Lueddeke, George R.
Professionalising teaching practice in higher education: a study of disciplinary variation and 'teaching scholarship'
Studies in Higher Education, 28, (2), . (doi:10.1080/0307507032000058082).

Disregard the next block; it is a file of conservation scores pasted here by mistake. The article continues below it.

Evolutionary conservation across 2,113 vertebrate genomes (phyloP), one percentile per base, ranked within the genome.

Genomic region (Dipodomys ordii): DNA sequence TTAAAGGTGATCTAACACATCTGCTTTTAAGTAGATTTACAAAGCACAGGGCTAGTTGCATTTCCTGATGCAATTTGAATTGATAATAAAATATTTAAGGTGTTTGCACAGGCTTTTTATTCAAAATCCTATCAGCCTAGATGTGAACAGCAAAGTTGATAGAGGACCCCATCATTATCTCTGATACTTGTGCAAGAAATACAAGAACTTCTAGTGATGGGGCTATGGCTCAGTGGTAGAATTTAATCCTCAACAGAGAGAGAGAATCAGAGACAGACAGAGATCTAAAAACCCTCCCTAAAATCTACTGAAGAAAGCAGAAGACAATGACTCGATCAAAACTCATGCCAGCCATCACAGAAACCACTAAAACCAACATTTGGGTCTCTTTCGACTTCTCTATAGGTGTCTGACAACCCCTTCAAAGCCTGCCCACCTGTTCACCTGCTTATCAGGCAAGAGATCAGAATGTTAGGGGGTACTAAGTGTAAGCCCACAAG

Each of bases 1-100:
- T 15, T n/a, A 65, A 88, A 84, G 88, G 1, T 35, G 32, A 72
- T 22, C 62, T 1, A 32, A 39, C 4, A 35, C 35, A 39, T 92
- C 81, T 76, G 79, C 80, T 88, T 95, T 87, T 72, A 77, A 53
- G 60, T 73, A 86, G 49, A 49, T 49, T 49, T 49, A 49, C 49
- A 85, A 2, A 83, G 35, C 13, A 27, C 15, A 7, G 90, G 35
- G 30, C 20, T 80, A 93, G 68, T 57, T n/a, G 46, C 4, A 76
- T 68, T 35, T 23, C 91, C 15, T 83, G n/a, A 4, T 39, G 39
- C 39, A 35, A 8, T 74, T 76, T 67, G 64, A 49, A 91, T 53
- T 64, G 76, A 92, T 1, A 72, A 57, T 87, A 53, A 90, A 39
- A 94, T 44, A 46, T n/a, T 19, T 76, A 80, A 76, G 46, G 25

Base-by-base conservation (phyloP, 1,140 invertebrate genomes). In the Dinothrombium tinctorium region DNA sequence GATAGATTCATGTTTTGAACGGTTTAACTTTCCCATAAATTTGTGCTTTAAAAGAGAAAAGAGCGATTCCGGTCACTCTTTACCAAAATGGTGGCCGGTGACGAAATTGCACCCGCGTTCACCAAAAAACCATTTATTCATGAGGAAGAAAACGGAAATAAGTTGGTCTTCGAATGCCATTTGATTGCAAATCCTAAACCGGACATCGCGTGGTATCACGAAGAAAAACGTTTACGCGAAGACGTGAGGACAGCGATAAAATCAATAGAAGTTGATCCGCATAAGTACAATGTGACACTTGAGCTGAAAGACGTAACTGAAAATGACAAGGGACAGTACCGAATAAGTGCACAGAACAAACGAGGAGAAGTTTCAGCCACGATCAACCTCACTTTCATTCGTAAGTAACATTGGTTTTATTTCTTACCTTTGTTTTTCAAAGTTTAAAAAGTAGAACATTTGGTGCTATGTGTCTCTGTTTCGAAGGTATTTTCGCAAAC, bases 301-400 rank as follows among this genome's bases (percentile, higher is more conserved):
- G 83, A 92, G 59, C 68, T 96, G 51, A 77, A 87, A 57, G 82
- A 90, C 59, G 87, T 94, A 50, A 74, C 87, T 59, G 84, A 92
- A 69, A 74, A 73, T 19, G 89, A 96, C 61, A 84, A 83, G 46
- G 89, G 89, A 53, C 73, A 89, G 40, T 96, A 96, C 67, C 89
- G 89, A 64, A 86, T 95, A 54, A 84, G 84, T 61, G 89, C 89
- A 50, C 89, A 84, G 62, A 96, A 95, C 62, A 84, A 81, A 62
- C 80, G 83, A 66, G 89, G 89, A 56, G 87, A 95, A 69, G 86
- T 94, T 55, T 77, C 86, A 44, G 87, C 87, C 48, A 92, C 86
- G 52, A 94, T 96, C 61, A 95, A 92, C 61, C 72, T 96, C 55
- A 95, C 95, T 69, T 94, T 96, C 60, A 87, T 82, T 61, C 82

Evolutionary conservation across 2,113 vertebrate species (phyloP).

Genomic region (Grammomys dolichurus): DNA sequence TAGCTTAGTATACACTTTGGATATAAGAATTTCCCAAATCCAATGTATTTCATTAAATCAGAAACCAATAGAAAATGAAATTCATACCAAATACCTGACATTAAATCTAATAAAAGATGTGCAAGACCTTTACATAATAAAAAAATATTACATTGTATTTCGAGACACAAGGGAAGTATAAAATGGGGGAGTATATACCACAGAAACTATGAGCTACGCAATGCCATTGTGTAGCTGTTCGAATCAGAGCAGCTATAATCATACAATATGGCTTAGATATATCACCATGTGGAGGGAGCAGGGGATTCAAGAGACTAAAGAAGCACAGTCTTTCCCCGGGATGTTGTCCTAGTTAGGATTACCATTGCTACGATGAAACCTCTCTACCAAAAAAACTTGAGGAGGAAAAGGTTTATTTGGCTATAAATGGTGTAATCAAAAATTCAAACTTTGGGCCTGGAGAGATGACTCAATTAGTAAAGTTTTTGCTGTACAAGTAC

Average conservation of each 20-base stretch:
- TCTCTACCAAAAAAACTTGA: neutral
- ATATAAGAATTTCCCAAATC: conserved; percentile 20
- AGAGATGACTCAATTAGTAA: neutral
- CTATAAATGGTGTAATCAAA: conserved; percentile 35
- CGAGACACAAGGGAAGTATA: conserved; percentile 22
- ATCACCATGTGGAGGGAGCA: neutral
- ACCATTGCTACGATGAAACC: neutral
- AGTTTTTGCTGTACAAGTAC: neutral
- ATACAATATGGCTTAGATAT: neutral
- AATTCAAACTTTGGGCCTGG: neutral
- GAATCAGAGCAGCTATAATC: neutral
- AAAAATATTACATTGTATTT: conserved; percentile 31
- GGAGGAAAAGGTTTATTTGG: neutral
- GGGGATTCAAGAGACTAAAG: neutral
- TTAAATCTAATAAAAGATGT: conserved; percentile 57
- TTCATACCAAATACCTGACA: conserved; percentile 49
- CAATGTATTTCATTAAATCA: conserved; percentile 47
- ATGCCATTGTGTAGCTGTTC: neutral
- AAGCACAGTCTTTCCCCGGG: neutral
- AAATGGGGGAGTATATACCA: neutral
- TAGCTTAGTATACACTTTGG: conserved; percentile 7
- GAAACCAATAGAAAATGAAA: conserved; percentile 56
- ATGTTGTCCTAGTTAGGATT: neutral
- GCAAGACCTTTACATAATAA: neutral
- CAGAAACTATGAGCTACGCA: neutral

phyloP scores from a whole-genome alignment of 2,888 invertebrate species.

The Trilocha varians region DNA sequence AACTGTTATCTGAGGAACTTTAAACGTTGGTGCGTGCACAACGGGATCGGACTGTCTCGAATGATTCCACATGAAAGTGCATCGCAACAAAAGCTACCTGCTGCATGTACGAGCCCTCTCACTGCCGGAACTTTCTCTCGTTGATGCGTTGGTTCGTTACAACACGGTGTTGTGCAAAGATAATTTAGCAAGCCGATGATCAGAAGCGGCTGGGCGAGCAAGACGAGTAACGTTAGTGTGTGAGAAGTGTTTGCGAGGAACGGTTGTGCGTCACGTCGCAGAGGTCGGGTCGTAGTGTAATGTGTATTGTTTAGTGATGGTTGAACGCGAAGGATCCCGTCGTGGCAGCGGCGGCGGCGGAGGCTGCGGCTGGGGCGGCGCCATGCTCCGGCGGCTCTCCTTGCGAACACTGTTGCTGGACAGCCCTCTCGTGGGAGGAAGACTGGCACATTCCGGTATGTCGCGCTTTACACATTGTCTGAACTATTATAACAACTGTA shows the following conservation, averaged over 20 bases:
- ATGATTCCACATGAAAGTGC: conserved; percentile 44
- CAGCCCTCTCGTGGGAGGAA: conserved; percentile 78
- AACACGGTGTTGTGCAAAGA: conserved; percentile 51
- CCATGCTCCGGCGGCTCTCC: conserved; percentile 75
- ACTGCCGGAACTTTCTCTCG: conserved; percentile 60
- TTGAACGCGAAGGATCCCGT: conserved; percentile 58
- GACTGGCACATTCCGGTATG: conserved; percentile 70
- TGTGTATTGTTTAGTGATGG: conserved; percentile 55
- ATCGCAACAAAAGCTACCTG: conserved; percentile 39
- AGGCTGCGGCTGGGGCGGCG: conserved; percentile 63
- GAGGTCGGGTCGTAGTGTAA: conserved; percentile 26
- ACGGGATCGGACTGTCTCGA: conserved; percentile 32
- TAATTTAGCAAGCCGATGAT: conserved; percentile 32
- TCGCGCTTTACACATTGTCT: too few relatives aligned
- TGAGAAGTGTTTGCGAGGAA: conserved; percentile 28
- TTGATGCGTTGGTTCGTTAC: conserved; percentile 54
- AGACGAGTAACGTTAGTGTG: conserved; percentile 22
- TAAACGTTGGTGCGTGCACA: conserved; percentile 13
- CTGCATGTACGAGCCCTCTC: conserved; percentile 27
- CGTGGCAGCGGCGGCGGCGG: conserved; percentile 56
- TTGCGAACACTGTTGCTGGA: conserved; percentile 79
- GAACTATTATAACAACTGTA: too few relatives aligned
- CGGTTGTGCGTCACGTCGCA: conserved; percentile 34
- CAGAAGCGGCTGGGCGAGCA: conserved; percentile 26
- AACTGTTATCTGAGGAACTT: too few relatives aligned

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There has been extensive research in the last few years on adapting teaching to differences among learners, on the social and institutional context of teaching in higher education and, more recently, on the theory and methods of research on teaching. Less attention has been paid to how academics from different discipline areas actually prefer to engage in teaching-scholarship. The terms 'teaching-scholarship' and the 'scholarship of teaching' are used interchangeably in this article to include both ongoing learning about teaching and the demonstration of teaching knowledge. Most studies in this regard have been normative or descriptive. The 'professionalisation' of teaching practice in higher education is becoming more important as universities try to respond to an increasingly diverse and discerning student population, issues relating to standards and quality, growing international competition, and generally 'doing more with less'. This study sought to inquire into the relationship between a number of factors that characterise academics working in higher education and their approaches to the scholarship of teaching. Findings from this exploratory study suggest that discipline and teaching conceptualisation have the strongest influence on teaching scholarship, while qualifications and years of teaching have a moderate impact, and gender and post do not appear to play a significant part. General strategies in support of teaching scholarship that emerge from the study and the literature relate to the importance of educational and organisational development. Future investigations might examine institutional ethos, work distribution and climate factors and their relationship to promoting teaching scholarship in different types of higher education institutions.
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